Accepting mortality, offering hope

Today being a Wednesday I have mainly been at home attempting to undertake some study, followed by playing some badminton this evening. However, I took some time this morning to do a funeral visit because in the work I do flexibility is necessary, and some things have to take priority over others. While no funeral visit is something I would describe as definitively “happy” this was one of the better ones, with some very positive aspects.

Firstly, it was in Saltash, and in my part of Saltash (not that Saltash is all that big), so I was able to walk there. This may not seem like a major deal, but given the lovely weather we’ve got at the moment it meant I could place the visit in the context of the wonder of God’s creation, of which both living and dying are a part. Funerals, and the conversations before them, must be conducted with an awareness both of our own mortality (thus an empathy for those who have died and those who are bereaved) and our hope and confidence in the risen Christ who has defeated death (thus a strength to be leant on those who are in the midst of grief). Walking to the meeting in the sunshine managed to put me in touch with these two senses.

Secondly, I was able to attend Parish Eucharist at the local Church of England church straight afterwards, which meant I was able to place the weight of the meeting on Christ in the receiving of the sacrament. Yes, I always pray after such meetings, but to be able to do so in the context of the Eucharist was very special for me.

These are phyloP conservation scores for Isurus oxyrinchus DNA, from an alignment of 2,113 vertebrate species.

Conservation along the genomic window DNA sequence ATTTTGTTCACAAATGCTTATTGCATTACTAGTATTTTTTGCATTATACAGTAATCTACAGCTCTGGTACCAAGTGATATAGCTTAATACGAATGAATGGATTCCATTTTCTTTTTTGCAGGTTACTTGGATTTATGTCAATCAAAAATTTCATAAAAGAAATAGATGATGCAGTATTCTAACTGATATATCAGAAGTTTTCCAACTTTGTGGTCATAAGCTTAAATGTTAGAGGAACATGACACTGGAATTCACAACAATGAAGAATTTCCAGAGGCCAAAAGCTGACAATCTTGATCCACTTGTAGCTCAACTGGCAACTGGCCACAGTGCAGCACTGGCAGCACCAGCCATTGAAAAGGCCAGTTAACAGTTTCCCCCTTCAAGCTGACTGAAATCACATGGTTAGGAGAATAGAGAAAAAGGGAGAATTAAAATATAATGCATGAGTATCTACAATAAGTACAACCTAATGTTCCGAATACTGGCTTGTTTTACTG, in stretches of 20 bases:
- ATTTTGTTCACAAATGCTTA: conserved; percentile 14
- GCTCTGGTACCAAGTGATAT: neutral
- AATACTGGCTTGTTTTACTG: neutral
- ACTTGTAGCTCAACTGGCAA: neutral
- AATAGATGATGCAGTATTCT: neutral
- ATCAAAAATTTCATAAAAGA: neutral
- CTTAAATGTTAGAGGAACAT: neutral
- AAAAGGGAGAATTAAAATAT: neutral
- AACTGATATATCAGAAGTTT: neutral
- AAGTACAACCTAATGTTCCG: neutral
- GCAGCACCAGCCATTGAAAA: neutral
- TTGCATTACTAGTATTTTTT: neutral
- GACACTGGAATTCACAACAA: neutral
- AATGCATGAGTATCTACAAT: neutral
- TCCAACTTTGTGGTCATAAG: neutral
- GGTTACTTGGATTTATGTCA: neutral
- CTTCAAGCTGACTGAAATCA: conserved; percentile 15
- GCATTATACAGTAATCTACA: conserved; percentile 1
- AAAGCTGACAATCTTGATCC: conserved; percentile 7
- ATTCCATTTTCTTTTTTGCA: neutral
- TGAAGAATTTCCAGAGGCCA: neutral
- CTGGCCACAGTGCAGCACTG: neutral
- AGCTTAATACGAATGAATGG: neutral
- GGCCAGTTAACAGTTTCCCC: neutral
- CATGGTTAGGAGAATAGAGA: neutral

Thirdly, this funeral is a repeat. No, clearly not for the person whose funeral it is, but for the family. I took the funeral of the husband of the woman who has died a couple of months ago, now the family has asked me to take his wife’s. Thankfully, despite the proximity of the deaths, this second is tempered by the fact that dementia means there is a sense of release and relief accompanying this second along with the usual pain of grief. For me, being specifically asked for in relation to a second funeral is a great vote of confidence, especially since this is not a church family and they have no reason to be specific about their choice of minister, other than that they feel I did a good job last time. As someone who finds funeral ministry a great privilege but nonetheless a great challenge it is good to know that the challenge is worthwhile, that the ministry I offer to those outside the Church, as well as in it, is appreciated – for I am in a representative ministry, and what I do I do visibly on behalf of the whole Church – mess it up, and it’s the Church messing it up, do it well, and it is the Church doing it well. That is a heck of a responsibility to carry, especially since we can all have off days, so it is good to know I have done it well on at least one occasion!

Funeral ministry is one of those things that cannot be fully prepared for at College – courses, while helpful, are not the same as practical experience, and practical experience cannot be predictably provided (not unless someone is up to something illegal!), so while I know that funeral visits are not always positive occasions, and are certainly not happy occasions, there were positives in mine this morning, both in terms of my own development and confidence, and also for the family, who were able to rely on a friendly face who they had been through the same process with just a few short months ago.

This evening’s badminton may have been today’s most enjoyable part, and the studying may have been the easiest part of today, but this morning’s visit most certainly felt like the most rewarding and important part of the day.

Whether you’re currently travelling in the valley of the shadow of death, or in green pastures by still waters, travel well.

Shalom,

Tom

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About MendipNomad

I'm a nomad both physically and denominationally, but I'll always call the Mendips home. Currently a Methodist Presbyter (Minister) in Cornwall. I love sport, film, tv, socialising, politics (both US and British), and, yes, being part of the church.
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